Apple’s closed system is regularly singled out. And lately, it’s iMessage that’s been a source of controversy. We can consider that it all started at the beginning of the year, following the publication of an article in the Wall Street Journal about the pressure that some teenagers would undergo because of the color of their messages on iPhone.
As a reminder, when an iPhone user sends a text message to another iPhone user through the iMessage application, this message is displayed in a blue bubble. However, when the message is sent from an Android device to an iPhone, it is displayed in a green bubble. And besides, these text messages are sent via simple SMS or MMS, which means that the two interlocutors do not benefit from the advanced messaging functions of iMessage.
In essence, when they are in a group using mostly iPhones, an Android user can feel left out. The article was widely taken up, and even made Google react. The Mountain View company asked Apple to support RCS technology (the successor to SMS) to allow iOS and Android users to communicate while taking advantage of advanced functions. Apple, however, is not ready to accept.
The choice of colors is not trivial
But aside from the fact that texting between iOS and Android users is done via old-fashioned SMS, it’s possible that even the choice of colors iMessage uses may impact users. In any case, this is what Allen Hsu, a UX designer, indicates in a post published recently on UX Collective.
He accuses the Cupertino company of using a “trick” so that users perceive the green bubbles, therefore the messages sent by Android users, as being “disgusting”. “An Awesome Trick You Probably Should Never Use”he also says.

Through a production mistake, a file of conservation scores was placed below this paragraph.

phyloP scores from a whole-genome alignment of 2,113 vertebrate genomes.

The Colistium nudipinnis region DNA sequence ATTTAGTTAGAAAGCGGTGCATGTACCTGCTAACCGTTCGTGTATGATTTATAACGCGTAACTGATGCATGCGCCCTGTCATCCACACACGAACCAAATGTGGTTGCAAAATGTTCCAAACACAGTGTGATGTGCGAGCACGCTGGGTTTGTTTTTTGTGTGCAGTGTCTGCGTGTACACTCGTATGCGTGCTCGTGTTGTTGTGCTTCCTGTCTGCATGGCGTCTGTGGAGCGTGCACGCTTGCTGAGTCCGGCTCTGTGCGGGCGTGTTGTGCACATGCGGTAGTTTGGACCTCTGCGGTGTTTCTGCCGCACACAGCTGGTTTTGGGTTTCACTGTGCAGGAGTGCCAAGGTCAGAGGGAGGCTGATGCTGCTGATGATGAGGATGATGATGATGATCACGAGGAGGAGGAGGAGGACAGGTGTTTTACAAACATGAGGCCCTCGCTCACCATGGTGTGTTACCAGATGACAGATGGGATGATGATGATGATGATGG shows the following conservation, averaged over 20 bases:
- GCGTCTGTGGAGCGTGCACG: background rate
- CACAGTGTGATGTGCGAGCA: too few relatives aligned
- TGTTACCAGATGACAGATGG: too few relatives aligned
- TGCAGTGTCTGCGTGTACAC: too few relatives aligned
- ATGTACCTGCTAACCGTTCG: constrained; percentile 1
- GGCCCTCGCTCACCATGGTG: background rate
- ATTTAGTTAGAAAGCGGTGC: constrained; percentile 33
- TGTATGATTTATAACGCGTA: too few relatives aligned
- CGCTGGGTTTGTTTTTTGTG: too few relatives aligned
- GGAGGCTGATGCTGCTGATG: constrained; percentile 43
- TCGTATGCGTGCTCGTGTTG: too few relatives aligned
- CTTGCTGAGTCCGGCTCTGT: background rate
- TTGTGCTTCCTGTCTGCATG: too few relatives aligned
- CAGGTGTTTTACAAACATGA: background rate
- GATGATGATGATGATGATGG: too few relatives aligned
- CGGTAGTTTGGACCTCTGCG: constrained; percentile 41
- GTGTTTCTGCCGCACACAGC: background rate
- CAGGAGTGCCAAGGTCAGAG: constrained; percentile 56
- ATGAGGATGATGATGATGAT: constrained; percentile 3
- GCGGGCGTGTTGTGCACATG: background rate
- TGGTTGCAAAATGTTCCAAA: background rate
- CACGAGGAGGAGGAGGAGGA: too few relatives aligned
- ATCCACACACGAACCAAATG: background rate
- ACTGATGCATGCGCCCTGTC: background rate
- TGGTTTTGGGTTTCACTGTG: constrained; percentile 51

But what is it? According to Allen Hsu, it’s not the green the problem, but the green used by Apple. According to this specialist, the blue chosen by Apple (for messages sent between iPhone users) gives a good contrast compared to the white of the text. But this is not valid for the green chosen for messages from Android users.
“In other words, since the text is white, Apple probably chose a darker blue, but a lighter green to deliberately make the iMessage text more readable”writes Allen Hsu.
A choice of contrasts
And it’s not just an impression. According to him, the combination of green and white chosen by Apple would not even pass the accessibility test against WCAG recommendations (Web Content Accessibility Guidelines). As a result, this color has an impact on readability and user experience, especially if the latter has vision problems.
So if you didn’t know, until now, why you don’t like those green bubbles that appear on iMessage when you receive a text from an Android, you now have part of the answer: it’s a contrast.
By the way, you can do your own tests by going to the “Color Contrast Accessibility Validator” site, which is included in the list of tools published by the W3C (World Wide Web Consortium).